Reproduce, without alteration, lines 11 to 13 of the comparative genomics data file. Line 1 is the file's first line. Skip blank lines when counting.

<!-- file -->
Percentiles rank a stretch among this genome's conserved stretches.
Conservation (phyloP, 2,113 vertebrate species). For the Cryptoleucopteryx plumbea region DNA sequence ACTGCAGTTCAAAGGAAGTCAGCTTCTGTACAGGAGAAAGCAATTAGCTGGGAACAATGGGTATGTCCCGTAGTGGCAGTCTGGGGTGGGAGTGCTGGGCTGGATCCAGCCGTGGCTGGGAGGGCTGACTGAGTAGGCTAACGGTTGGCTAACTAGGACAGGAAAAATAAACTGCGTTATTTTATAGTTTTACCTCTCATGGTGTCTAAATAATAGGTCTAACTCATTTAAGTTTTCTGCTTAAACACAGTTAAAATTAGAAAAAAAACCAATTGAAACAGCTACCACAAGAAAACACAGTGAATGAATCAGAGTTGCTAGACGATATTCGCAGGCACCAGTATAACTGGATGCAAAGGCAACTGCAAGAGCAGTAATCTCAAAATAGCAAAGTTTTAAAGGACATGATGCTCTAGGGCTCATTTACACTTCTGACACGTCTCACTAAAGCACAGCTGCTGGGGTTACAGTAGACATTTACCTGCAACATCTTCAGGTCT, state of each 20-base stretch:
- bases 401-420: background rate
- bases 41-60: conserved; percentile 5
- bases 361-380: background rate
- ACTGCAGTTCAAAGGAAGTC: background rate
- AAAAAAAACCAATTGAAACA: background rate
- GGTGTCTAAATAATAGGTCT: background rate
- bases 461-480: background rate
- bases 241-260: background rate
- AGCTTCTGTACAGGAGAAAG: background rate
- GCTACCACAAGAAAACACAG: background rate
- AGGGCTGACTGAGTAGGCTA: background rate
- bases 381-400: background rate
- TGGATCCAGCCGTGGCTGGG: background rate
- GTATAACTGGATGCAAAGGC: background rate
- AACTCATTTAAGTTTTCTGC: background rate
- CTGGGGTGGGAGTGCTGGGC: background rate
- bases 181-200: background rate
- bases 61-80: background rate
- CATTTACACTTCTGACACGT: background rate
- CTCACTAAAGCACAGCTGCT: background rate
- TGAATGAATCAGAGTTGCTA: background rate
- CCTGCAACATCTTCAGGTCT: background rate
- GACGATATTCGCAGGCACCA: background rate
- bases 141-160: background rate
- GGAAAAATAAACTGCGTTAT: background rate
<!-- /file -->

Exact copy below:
- AGCTTCTGTACAGGAGAAAG: background rate
- GCTACCACAAGAAAACACAG: background rate
- AGGGCTGACTGAGTAGGCTA: background rate